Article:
The Importance of Protein

Sure, we know protein is good for our muscles, but did you ever think about it being important for your brain?

Protein is one of 3 macronutrients vital to sustaining our bodies. Protein is composed up of amino acids chained together by peptide bonds. Protein, while important for the overall body, is particularly important for brain health.

Protein is important for creation of receptor sites, neurotransmitters and molecule transporter proteins.

A diet that is low in protein has been associated with symptoms of depression and anxiety. This may be in part due to a shortage of the amino acids, L-tryptophan and L-tryosine. These amino acids are the precursors to vital neurotransmitters such as serotonin, dopamine, and norepinephrine and more. Serotonin is important for regulating appetite, sleep, alertness, cognition, maintaining mood and feelings of well-being. Dopamine is responsible for motor control, arousal, motivation, pleasure and reward. Without a sufficient supply, the body may struggle to make enough of these neurotransmitters, leaving you deficient and feeling less then optimal.

Most vegan sources of protein contain little or no tryptophan and tyrosine, so unfortunately for those on a plant-based diet, these amino acids can be hard to come by. Tryptophan is the rarest essential amino acid in food. Tryptophan and tyrosine are most commonly in animal protein sources such as dairy and meat. A complete protein is a protein source that contains all 9 essential amino-acids. Most complete proteins come from animal products, but there are plant-sourced complete proteins available in some foods such as quinoa, soy, and hemp.

Eating a carbohydrate rich food with a protein source of tryptophan helps increase the absorption of tryptophan, converting it to serotonin. This occurs because of the insulin-mediated decrease in plasma levels of other large neutral amino-acids that may be competing with tryptophan for absorption. Have some rice with that chicken!

Things like stress, sleep deprivation, and use of caffeine, alcohol or drugs can disrupt and imbalance neurotransmitter levels in the brain. Studies show that tryptophan mediates stress response and recovery and is very important for maintaining mental wellness and cognitive performance during stress. Eating a protein rich meal after overexerting yourself is always a good idea.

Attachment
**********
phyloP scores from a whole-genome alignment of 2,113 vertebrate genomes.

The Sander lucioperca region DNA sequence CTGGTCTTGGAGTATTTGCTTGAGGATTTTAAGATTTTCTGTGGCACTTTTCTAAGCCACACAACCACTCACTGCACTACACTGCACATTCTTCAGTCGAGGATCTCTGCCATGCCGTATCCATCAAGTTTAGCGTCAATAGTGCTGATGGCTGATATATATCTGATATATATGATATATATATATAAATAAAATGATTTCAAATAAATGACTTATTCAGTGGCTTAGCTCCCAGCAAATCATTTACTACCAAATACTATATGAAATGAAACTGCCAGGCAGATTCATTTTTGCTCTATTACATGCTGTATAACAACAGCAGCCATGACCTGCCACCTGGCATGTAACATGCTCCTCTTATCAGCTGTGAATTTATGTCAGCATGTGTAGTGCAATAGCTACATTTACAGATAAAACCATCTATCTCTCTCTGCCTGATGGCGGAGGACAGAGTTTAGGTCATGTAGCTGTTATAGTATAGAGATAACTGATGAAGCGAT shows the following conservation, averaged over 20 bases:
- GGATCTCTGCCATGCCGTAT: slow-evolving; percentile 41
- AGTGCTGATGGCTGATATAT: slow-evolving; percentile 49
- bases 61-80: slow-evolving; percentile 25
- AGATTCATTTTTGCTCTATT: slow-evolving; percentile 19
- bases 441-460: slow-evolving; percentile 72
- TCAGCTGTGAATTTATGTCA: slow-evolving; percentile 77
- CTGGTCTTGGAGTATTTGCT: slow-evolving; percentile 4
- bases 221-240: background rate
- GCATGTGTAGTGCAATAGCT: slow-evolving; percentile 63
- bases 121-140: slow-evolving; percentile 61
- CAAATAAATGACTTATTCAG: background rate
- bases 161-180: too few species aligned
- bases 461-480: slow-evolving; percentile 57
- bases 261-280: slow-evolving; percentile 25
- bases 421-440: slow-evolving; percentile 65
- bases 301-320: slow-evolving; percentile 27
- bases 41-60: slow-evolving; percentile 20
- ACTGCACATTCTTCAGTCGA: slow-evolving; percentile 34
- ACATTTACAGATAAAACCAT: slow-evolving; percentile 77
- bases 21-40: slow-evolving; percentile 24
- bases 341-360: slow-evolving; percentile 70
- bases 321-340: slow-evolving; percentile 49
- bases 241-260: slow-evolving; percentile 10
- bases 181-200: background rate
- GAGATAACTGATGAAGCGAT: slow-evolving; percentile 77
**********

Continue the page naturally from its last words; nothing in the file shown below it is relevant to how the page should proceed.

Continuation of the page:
Protein is also important because it builds transporting molecules that are essential to delivering chemical signals such as neurotransmitters. It also contributes to the construction of specific proteins such as BDNF that act as growth factors, and stimulate repair and regeneration of new brain cells. BDNF (Brain derived neurotrophic factor) has been shown to be extremely important for maintaining brain cells and creating neuroplasticity. BDNF is essential to learning and creating memories. It also has an involvement in helping overcome things like depression, anxiety, PTSD, and addiction.

Studies also show that protein in the diet activates areas of the brain responsible for regulating eating behavior and energy levels, due to a stronger signaling of the entire body’s energy resources.

Here are some foods with rich supply of tryptophan and tyrosine:

  • Animal Meat
  • Dairy products
  • Eggs
  • Soy
  • Spirulina
  • SeaWeed
  • Spinach
  • Fish/Seafood
  • Pumpkin, sunflower seeds, and almonds
  • Bananas
  • Dates
  • Legumes

 

Harris R. Lieberman. Amino Acid and Protein Requirements: Cognitive Performance, Stress, and Brain Function. Protein and Amino Acids, 1999. Pp. 289-307. Washington, D.C. National Academy Press.
http://www.nap.edu/openbook.php?record_id=9620&page=290

 

Marion Journel, Catherine Chaumontet, Nicolas Darcel, Gilles Fromentin, and Daniel Tomé. Brain Responses to High-Protein Diets. Adv Nutr May 2012 Adv Nutr vol. 3: 322-329, 2012

http://advances.nutrition.org/content/3/3/322.full

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